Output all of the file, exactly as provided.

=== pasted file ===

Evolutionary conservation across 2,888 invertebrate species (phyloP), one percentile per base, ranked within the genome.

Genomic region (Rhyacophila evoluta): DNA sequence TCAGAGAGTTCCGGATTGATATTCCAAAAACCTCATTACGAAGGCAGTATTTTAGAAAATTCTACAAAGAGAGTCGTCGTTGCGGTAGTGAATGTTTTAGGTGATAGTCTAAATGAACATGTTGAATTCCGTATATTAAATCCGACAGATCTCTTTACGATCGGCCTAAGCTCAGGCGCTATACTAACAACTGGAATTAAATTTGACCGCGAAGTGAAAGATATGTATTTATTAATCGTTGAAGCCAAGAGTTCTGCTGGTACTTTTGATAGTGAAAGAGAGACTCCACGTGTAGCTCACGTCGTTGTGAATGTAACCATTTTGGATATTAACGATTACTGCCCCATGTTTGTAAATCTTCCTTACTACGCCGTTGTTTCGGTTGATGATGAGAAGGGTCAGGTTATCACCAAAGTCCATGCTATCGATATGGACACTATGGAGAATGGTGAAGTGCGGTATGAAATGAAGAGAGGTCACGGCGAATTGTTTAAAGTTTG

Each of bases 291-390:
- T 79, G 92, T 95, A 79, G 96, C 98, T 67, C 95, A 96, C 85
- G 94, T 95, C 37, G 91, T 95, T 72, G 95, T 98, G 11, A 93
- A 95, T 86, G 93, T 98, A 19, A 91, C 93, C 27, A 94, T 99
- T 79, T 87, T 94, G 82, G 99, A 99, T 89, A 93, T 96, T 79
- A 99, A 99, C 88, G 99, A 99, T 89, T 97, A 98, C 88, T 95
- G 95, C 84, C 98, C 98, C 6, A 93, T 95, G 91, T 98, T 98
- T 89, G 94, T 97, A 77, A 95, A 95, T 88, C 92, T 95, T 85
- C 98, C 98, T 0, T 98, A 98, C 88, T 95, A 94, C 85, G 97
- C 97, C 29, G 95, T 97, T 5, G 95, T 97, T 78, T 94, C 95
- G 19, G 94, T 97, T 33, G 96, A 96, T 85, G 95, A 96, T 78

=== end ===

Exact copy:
Evolutionary conservation across 2,888 invertebrate species (phyloP), one percentile per base, ranked within the genome.

Genomic region (Rhyacophila evoluta): DNA sequence TCAGAGAGTTCCGGATTGATATTCCAAAAACCTCATTACGAAGGCAGTATTTTAGAAAATTCTACAAAGAGAGTCGTCGTTGCGGTAGTGAATGTTTTAGGTGATAGTCTAAATGAACATGTTGAATTCCGTATATTAAATCCGACAGATCTCTTTACGATCGGCCTAAGCTCAGGCGCTATACTAACAACTGGAATTAAATTTGACCGCGAAGTGAAAGATATGTATTTATTAATCGTTGAAGCCAAGAGTTCTGCTGGTACTTTTGATAGTGAAAGAGAGACTCCACGTGTAGCTCACGTCGTTGTGAATGTAACCATTTTGGATATTAACGATTACTGCCCCATGTTTGTAAATCTTCCTTACTACGCCGTTGTTTCGGTTGATGATGAGAAGGGTCAGGTTATCACCAAAGTCCATGCTATCGATATGGACACTATGGAGAATGGTGAAGTGCGGTATGAAATGAAGAGAGGTCACGGCGAATTGTTTAAAGTTTG

Each of bases 291-390:
- T 79, G 92, T 95, A 79, G 96, C 98, T 67, C 95, A 96, C 85
- G 94, T 95, C 37, G 91, T 95, T 72, G 95, T 98, G 11, A 93
- A 95, T 86, G 93, T 98, A 19, A 91, C 93, C 27, A 94, T 99
- T 79, T 87, T 94, G 82, G 99, A 99, T 89, A 93, T 96, T 79
- A 99, A 99, C 88, G 99, A 99, T 89, T 97, A 98, C 88, T 95
- G 95, C 84, C 98, C 98, C 6, A 93, T 95, G 91, T 98, T 98
- T 89, G 94, T 97, A 77, A 95, A 95, T 88, C 92, T 95, T 85
- C 98, C 98, T 0, T 98, A 98, C 88, T 95, A 94, C 85, G 97
- C 97, C 29, G 95, T 97, T 5, G 95, T 97, T 78, T 94, C 95
- G 19, G 94, T 97, T 33, G 96, A 96, T 85, G 95, A 96, T 78